In which a group of graying eternal amateurs discuss their passions, interests and obsessions, among them: movies, art, politics, evolutionary biology, taxes, writing, computers, these kids these days, and lousy educations.

E-Mail Donald
Demographer, recovering sociologist, and arts buff

E-Mail Fenster
College administrator and arts buff

E-Mail Francis
Architectural historian and arts buff

E-Mail Friedrich
Entrepreneur and arts buff
E-Mail Michael
Media flunky and arts buff

We assume it's OK to quote emailers by name.

Try Advanced Search

  1. Seattle Squeeze: New Urban Living
  2. Checking In
  3. Ben Aronson's Representational Abstractions
  4. Rock is ... Forever?
  5. We Need the Arts: A Sob Story
  6. Form Following (Commercial) Function
  7. Two Humorous Items from the Financial Crisis
  8. Ken Auster of the Kute Kaptions
  9. What Might Representational Painters Paint?
  10. In The Times ...

Sasha Castel
AC Douglas
Out of Lascaux
The Ambler
Modern Art Notes
Cranky Professor
Mike Snider on Poetry
Silliman on Poetry
Felix Salmon
Polly Frost
Polly and Ray's Forum
Stumbling Tongue
Brian's Culture Blog
Banana Oil
Scourge of Modernism
Visible Darkness
Thomas Hobbs
Blog Lodge
Leibman Theory
Goliard Dream
Third Level Digression
Here Inside
My Stupid Dog
W.J. Duquette

Politics, Education, and Economics Blogs
Andrew Sullivan
The Corner at National Review
Steve Sailer
Joanne Jacobs
Natalie Solent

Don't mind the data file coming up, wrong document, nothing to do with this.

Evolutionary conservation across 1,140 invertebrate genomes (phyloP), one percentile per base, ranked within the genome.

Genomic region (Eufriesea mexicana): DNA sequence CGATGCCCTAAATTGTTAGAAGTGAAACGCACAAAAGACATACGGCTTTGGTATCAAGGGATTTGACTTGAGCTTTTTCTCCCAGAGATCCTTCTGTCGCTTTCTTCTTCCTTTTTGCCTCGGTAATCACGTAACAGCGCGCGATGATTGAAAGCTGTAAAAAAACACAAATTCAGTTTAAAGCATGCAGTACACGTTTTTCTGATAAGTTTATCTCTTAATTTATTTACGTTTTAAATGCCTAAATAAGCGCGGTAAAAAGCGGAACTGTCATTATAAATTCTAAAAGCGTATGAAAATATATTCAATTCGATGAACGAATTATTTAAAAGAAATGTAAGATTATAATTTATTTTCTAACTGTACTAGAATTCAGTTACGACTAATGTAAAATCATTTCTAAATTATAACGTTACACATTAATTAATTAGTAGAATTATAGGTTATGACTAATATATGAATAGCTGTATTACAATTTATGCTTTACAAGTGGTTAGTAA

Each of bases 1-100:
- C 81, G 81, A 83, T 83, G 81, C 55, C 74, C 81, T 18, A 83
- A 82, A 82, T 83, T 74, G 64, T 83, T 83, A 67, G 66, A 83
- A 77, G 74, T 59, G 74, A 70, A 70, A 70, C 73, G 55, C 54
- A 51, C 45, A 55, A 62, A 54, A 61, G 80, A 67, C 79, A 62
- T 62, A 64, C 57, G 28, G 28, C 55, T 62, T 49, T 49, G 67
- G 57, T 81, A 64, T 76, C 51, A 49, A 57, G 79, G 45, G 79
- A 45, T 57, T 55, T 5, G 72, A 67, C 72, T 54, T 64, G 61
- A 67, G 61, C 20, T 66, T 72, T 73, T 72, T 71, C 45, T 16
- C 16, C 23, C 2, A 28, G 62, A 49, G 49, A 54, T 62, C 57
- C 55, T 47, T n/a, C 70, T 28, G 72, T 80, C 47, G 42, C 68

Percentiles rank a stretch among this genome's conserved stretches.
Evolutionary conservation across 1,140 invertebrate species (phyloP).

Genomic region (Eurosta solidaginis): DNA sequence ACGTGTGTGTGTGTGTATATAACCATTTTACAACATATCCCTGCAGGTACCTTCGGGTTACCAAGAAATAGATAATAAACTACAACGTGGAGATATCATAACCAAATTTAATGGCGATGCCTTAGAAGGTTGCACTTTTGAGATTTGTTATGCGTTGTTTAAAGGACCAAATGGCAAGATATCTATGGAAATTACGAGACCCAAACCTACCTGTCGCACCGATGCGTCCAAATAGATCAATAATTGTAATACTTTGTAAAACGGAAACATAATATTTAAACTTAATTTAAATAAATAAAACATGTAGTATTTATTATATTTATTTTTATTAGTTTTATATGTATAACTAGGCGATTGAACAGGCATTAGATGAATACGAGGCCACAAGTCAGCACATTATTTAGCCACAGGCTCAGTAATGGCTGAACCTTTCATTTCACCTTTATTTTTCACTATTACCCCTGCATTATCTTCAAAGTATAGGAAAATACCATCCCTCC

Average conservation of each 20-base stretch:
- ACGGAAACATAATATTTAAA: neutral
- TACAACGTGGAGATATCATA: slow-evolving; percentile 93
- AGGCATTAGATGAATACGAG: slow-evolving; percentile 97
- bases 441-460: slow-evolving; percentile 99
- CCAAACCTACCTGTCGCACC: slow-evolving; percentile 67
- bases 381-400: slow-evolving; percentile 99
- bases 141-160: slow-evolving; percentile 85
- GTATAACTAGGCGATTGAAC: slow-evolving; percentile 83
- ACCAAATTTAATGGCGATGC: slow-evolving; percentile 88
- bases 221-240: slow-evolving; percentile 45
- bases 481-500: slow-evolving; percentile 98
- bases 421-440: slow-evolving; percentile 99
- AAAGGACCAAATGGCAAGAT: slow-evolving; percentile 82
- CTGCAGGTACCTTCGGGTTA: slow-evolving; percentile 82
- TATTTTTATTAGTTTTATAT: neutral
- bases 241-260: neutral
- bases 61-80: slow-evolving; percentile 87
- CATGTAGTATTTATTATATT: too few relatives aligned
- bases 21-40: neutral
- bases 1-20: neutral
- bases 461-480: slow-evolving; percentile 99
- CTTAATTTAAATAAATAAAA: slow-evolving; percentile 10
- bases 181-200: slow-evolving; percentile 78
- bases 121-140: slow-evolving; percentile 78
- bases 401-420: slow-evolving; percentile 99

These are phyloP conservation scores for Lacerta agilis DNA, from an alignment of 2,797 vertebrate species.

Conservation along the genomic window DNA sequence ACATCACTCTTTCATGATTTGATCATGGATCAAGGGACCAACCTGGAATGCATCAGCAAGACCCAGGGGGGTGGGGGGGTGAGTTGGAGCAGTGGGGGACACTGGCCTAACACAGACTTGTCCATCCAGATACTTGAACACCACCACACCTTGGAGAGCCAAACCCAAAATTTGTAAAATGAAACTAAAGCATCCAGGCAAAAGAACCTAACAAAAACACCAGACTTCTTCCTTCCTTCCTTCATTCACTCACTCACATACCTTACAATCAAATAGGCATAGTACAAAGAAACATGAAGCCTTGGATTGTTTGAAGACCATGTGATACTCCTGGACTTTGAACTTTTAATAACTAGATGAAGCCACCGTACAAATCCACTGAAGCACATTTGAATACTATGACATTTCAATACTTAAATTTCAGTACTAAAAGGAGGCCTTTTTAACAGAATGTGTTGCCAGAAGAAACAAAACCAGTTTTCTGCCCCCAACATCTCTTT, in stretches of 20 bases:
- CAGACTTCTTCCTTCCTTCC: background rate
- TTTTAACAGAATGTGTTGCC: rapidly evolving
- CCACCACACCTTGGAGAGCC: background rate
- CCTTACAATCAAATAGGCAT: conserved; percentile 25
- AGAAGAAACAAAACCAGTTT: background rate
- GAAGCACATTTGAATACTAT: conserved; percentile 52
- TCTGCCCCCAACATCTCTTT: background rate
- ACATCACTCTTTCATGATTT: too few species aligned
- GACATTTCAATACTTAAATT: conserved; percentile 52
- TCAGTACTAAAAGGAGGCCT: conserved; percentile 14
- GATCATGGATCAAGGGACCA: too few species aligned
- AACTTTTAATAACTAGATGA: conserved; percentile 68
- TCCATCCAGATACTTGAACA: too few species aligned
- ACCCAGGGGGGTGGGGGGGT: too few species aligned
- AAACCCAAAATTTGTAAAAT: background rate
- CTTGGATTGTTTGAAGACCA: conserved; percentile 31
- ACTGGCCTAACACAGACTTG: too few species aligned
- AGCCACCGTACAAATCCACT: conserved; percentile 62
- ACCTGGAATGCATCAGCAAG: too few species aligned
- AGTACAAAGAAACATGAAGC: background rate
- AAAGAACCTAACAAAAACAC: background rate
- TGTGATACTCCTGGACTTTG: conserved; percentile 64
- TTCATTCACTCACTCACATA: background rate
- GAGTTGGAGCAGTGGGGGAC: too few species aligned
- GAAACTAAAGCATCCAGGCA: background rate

A Libertarian Parent in the Countryside
Rational Parenting
Colby Cosh
View from the Right
Pejman Pundit
God of the Machine
One Good Turn
Liberty Log
Daily Pundit
Catallaxy Files
Greatest Jeneration
Glenn Frazier
Jane Galt
Jim Miller
Limbic Nutrition
Innocents Abroad
Chicago Boyz
James Lileks
Cybrarian at Large
Hello Bloggy!
Setting the World to Rights
Travelling Shoes

Redwood Dragon
The Invisible Hand
Daze Reader
Lynn Sislo
The Fat Guy
Jon Walz


Our Last 50 Referrers

« Fact for the Day | Main | What It Means When They Move Their Lips »

November 25, 2008

Tom Thompson of Canada

Donald Pittenger writes:

Dear Blowhards --

Last month, in this post about Ottawa's National Gallery of Canada I mentioned that I visited it beause I wanted to see paintings by the Group of Seven.

They, and some associated artists, are well known in Canada but all but invisible "south of the line." Not entirely invisible, because I've spotted copies of this book at some of the better museum stores here in the States. I first became aware of them two or three years ago when browsing bookstores in Victoria, BC.

The Group of Seven was an association of artists who painted scenes of the wilds of the Canadian Shield; the Wikipedia entry can be found here.

The artist who sparkplugged the Seven was Tom Thompson, who never was part of the group because he died before the founding. In 1917 he set out in a canoe while in the wilderness and a week later his body was found. The consensus is that he drowned accidently. But as is the case regarding deaths of many famous people, there is a conspiracy theory holding that he was done in.


Tom Thompson

Regardless, in his short -- approximately five-year -- career in fine arts, he produced a number of impressive paintings. His large ones are bright and energetic, features that are ill-conveyed by reproductions in books. So to appreciate Thompson, by all means go to Ottawa and the National Gallery to view some of his best work. Thompson paintings can be found elsewhere in Canada, if Ottawa isn't convenient for you.

Below are examples of Thompson's paintings.